Pressure Vessel Quality is More Than Skin Deep – NDT Inspectors Share Their Insights
Every pressure vessel sold in the United States, whether it is on a high-pressure condensate receiver (pictured) or deaerator tank, must meet minimum safety standards. Beyond the minimum safety standards, the quality and durability of these tanks is determined by the design, materials, method of construction, and application. Kadant Johnson’s Joe Jarvis, ASNT NDT level III, and Mark Bays, NDT services manager, have conducted inspections and nondestructive testing (NDT) on thousands of pressure vessels in the pulp and paper and corrugated packaging industries. From their experience, they share the top five design elements to look for when selecting a pressure vessel.
- Baffling directs fluid flow and prevents interior tank erosion. It should be a part of the design process but is often not considered. “Nozzles can direct the fluid velocity at the tank wall, causing impingement,” commented Mark. “If not redirected with baffles, the concentrated erosion will ruin the tank. We had a case where a pressure vessel had to be prematurely replaced in only three years of use.”
- Extra corrosion allowance or thicker walls allow for more wear due to chemical corrosion and erosion from fluid flows. “Tanks are specified to a minimum thickness standard, but often the design engineers don’t consider the corrosiveness of the application or how fluid and injected chemicals are flowing into the tank,” shared Joe. “We recommend adding additional corrosion allowance or exploring additional guidelines (such as Heat Exchange Institute) that better factor in corrosion mechanisms when determining wall thickness and vessel material selection.”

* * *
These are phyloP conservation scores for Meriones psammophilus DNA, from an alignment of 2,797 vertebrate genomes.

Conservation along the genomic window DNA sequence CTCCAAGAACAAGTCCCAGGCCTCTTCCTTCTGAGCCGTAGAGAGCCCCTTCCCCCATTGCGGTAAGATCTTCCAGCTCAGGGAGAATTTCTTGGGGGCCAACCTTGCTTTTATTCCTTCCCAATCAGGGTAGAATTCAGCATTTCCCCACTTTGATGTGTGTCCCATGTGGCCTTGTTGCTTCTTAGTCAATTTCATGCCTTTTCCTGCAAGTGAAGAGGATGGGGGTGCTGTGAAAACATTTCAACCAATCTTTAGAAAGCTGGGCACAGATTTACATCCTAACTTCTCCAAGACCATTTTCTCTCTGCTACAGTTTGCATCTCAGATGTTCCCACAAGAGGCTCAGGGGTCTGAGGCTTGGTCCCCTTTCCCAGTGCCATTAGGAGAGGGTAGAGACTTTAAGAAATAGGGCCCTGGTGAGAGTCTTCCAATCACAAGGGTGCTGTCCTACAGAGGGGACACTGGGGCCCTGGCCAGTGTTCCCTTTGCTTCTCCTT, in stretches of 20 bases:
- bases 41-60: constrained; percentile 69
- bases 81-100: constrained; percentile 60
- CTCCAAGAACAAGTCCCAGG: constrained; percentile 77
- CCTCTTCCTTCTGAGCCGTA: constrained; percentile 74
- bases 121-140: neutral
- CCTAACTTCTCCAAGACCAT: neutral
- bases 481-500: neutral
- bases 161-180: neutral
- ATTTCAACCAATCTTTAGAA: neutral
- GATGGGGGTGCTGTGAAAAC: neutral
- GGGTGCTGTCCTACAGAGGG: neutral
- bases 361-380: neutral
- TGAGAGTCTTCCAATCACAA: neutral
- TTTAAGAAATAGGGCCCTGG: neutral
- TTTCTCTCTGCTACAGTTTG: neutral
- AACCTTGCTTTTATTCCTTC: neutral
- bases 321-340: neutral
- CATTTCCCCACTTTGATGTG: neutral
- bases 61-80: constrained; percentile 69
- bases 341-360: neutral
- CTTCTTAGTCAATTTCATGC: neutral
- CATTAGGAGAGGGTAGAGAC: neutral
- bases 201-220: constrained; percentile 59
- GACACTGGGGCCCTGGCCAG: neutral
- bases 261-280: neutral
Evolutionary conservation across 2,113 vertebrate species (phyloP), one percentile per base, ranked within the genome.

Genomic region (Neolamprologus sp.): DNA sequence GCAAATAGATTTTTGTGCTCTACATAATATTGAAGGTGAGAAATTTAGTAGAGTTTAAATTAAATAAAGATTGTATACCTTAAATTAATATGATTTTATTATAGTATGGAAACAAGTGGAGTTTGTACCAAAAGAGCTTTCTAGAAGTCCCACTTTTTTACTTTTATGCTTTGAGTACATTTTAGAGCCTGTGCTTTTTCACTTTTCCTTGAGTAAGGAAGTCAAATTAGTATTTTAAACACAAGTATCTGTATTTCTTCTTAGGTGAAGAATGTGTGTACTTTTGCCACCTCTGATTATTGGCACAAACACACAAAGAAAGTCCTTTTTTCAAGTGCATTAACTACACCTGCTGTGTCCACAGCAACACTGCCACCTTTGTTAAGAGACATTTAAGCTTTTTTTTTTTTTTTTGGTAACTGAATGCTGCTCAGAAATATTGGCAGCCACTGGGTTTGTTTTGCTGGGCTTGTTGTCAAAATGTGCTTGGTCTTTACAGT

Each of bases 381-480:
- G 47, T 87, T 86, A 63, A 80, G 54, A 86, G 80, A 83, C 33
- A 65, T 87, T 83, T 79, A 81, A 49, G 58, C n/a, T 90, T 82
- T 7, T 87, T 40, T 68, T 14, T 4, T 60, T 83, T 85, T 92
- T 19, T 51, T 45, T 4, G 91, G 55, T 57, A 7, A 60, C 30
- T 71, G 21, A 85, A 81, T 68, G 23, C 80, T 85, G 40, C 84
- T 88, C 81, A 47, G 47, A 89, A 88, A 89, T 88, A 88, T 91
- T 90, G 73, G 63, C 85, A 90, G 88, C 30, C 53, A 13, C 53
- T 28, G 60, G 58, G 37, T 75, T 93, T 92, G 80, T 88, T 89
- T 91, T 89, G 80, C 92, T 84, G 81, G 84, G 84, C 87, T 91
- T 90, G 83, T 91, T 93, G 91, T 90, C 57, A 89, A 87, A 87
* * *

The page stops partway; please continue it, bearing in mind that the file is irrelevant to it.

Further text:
- Heat-treated welds add extra strength and relieve the built-up stresses in the welds and surrounding wall material. Mark commented, “We’ve inspected tanks with cracks every few inches, and those tanks had to be replaced. All the cracks were transverse to the weld. Likely due to thermal cycling of the pressure vessel accelerated by a corrosive environment. Post-weld heat treatment (PWHT) would have given the welds the strength they needed for thermal cycling.”
- Removal of backing strips after fabrication allows interior weld inspections and prevents contamination buildup. “Backing strips are tack welded inside the tank and are used as a backstop when welding single-penetration seams. They are often left in the tank to avoid the cost of removal,” shared Mark Bays. “This prevents us from magnetic particle testing or visually inspecting interior welds. They can also act as a ledge on the inside of the vessel; trapping material and accelerating corrosion fatigue.”
- Inspection ports are essential so the inside of small tanks can be accessed and inspected, but often standards do not require inspection ports on pressure vessels under 36” in diameter. As Joe simply stated, “If we can’t access it, we can’t inspect it.”